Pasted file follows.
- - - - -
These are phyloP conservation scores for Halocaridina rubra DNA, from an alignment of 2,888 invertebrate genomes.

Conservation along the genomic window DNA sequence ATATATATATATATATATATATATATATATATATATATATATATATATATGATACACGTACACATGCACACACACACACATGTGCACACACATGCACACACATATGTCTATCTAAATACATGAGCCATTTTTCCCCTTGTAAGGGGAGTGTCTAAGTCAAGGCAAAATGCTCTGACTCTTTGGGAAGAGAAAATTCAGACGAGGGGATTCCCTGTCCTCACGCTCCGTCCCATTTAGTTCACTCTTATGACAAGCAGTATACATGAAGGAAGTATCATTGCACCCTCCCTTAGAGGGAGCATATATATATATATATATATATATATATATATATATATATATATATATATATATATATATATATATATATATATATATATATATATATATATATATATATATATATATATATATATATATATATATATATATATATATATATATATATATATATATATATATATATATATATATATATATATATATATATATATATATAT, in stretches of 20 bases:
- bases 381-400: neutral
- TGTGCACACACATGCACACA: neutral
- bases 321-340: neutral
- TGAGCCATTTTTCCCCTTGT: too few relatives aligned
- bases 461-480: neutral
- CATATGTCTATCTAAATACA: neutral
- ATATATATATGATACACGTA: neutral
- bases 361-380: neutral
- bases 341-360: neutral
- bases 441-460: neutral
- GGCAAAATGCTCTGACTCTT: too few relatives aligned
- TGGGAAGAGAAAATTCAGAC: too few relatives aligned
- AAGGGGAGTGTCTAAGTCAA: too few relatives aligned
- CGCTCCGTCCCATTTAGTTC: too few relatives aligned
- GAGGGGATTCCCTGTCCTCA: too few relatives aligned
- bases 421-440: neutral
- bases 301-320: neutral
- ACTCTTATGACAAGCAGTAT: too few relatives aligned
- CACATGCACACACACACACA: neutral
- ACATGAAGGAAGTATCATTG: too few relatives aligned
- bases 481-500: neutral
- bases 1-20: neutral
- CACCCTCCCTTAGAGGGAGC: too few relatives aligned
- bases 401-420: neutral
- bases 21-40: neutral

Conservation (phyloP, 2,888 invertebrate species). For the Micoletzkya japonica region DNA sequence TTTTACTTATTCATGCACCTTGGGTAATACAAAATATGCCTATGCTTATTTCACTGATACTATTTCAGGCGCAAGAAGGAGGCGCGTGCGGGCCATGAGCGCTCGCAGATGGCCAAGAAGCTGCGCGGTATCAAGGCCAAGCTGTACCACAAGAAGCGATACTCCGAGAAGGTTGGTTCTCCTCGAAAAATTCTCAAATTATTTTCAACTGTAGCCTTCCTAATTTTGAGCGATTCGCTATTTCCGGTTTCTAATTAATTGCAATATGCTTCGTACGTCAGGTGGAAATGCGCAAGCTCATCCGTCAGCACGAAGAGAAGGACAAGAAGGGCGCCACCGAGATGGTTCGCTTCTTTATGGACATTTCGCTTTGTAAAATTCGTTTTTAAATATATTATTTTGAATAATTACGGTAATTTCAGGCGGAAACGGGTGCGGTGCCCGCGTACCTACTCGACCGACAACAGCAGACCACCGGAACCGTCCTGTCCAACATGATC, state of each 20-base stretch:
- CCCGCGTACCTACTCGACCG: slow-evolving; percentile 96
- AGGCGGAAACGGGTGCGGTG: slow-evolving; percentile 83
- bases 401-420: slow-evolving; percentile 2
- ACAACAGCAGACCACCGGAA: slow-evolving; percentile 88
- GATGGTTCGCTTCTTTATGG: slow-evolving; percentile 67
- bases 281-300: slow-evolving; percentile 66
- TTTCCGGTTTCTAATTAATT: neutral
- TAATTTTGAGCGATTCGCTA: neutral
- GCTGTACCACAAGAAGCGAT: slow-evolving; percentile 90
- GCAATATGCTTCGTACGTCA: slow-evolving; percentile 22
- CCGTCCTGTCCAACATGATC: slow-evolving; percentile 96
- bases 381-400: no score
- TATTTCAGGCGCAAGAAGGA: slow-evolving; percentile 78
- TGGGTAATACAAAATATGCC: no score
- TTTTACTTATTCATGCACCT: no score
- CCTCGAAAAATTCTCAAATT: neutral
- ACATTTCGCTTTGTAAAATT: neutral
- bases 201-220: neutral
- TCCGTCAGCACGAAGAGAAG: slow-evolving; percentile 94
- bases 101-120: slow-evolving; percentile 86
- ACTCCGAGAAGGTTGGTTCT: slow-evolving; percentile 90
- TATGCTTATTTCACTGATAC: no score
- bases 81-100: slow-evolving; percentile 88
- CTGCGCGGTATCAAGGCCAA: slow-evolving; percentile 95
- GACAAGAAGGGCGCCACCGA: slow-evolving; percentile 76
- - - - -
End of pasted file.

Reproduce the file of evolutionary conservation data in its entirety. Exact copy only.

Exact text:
These are phyloP conservation scores for Halocaridina rubra DNA, from an alignment of 2,888 invertebrate genomes.

Conservation along the genomic window DNA sequence ATATATATATATATATATATATATATATATATATATATATATATATATATGATACACGTACACATGCACACACACACACATGTGCACACACATGCACACACATATGTCTATCTAAATACATGAGCCATTTTTCCCCTTGTAAGGGGAGTGTCTAAGTCAAGGCAAAATGCTCTGACTCTTTGGGAAGAGAAAATTCAGACGAGGGGATTCCCTGTCCTCACGCTCCGTCCCATTTAGTTCACTCTTATGACAAGCAGTATACATGAAGGAAGTATCATTGCACCCTCCCTTAGAGGGAGCATATATATATATATATATATATATATATATATATATATATATATATATATATATATATATATATATATATATATATATATATATATATATATATATATATATATATATATATATATATATATATATATATATATATATATATATATATATATATATATATATATATATATATATATATATATATATATATATATATATAT, in stretches of 20 bases:
- bases 381-400: neutral
- TGTGCACACACATGCACACA: neutral
- bases 321-340: neutral
- TGAGCCATTTTTCCCCTTGT: too few relatives aligned
- bases 461-480: neutral
- CATATGTCTATCTAAATACA: neutral
- ATATATATATGATACACGTA: neutral
- bases 361-380: neutral
- bases 341-360: neutral
- bases 441-460: neutral
- GGCAAAATGCTCTGACTCTT: too few relatives aligned
- TGGGAAGAGAAAATTCAGAC: too few relatives aligned
- AAGGGGAGTGTCTAAGTCAA: too few relatives aligned
- CGCTCCGTCCCATTTAGTTC: too few relatives aligned
- GAGGGGATTCCCTGTCCTCA: too few relatives aligned
- bases 421-440: neutral
- bases 301-320: neutral
- ACTCTTATGACAAGCAGTAT: too few relatives aligned
- CACATGCACACACACACACA: neutral
- ACATGAAGGAAGTATCATTG: too few relatives aligned
- bases 481-500: neutral
- bases 1-20: neutral
- CACCCTCCCTTAGAGGGAGC: too few relatives aligned
- bases 401-420: neutral
- bases 21-40: neutral

Conservation (phyloP, 2,888 invertebrate species). For the Micoletzkya japonica region DNA sequence TTTTACTTATTCATGCACCTTGGGTAATACAAAATATGCCTATGCTTATTTCACTGATACTATTTCAGGCGCAAGAAGGAGGCGCGTGCGGGCCATGAGCGCTCGCAGATGGCCAAGAAGCTGCGCGGTATCAAGGCCAAGCTGTACCACAAGAAGCGATACTCCGAGAAGGTTGGTTCTCCTCGAAAAATTCTCAAATTATTTTCAACTGTAGCCTTCCTAATTTTGAGCGATTCGCTATTTCCGGTTTCTAATTAATTGCAATATGCTTCGTACGTCAGGTGGAAATGCGCAAGCTCATCCGTCAGCACGAAGAGAAGGACAAGAAGGGCGCCACCGAGATGGTTCGCTTCTTTATGGACATTTCGCTTTGTAAAATTCGTTTTTAAATATATTATTTTGAATAATTACGGTAATTTCAGGCGGAAACGGGTGCGGTGCCCGCGTACCTACTCGACCGACAACAGCAGACCACCGGAACCGTCCTGTCCAACATGATC, state of each 20-base stretch:
- CCCGCGTACCTACTCGACCG: slow-evolving; percentile 96
- AGGCGGAAACGGGTGCGGTG: slow-evolving; percentile 83
- bases 401-420: slow-evolving; percentile 2
- ACAACAGCAGACCACCGGAA: slow-evolving; percentile 88
- GATGGTTCGCTTCTTTATGG: slow-evolving; percentile 67
- bases 281-300: slow-evolving; percentile 66
- TTTCCGGTTTCTAATTAATT: neutral
- TAATTTTGAGCGATTCGCTA: neutral
- GCTGTACCACAAGAAGCGAT: slow-evolving; percentile 90
- GCAATATGCTTCGTACGTCA: slow-evolving; percentile 22
- CCGTCCTGTCCAACATGATC: slow-evolving; percentile 96
- bases 381-400: no score
- TATTTCAGGCGCAAGAAGGA: slow-evolving; percentile 78
- TGGGTAATACAAAATATGCC: no score
- TTTTACTTATTCATGCACCT: no score
- CCTCGAAAAATTCTCAAATT: neutral
- ACATTTCGCTTTGTAAAATT: neutral
- bases 201-220: neutral
- TCCGTCAGCACGAAGAGAAG: slow-evolving; percentile 94
- bases 101-120: slow-evolving; percentile 86
- ACTCCGAGAAGGTTGGTTCT: slow-evolving; percentile 90
- TATGCTTATTTCACTGATAC: no score
- bases 81-100: slow-evolving; percentile 88
- CTGCGCGGTATCAAGGCCAA: slow-evolving; percentile 95
- GACAAGAAGGGCGCCACCGA: slow-evolving; percentile 76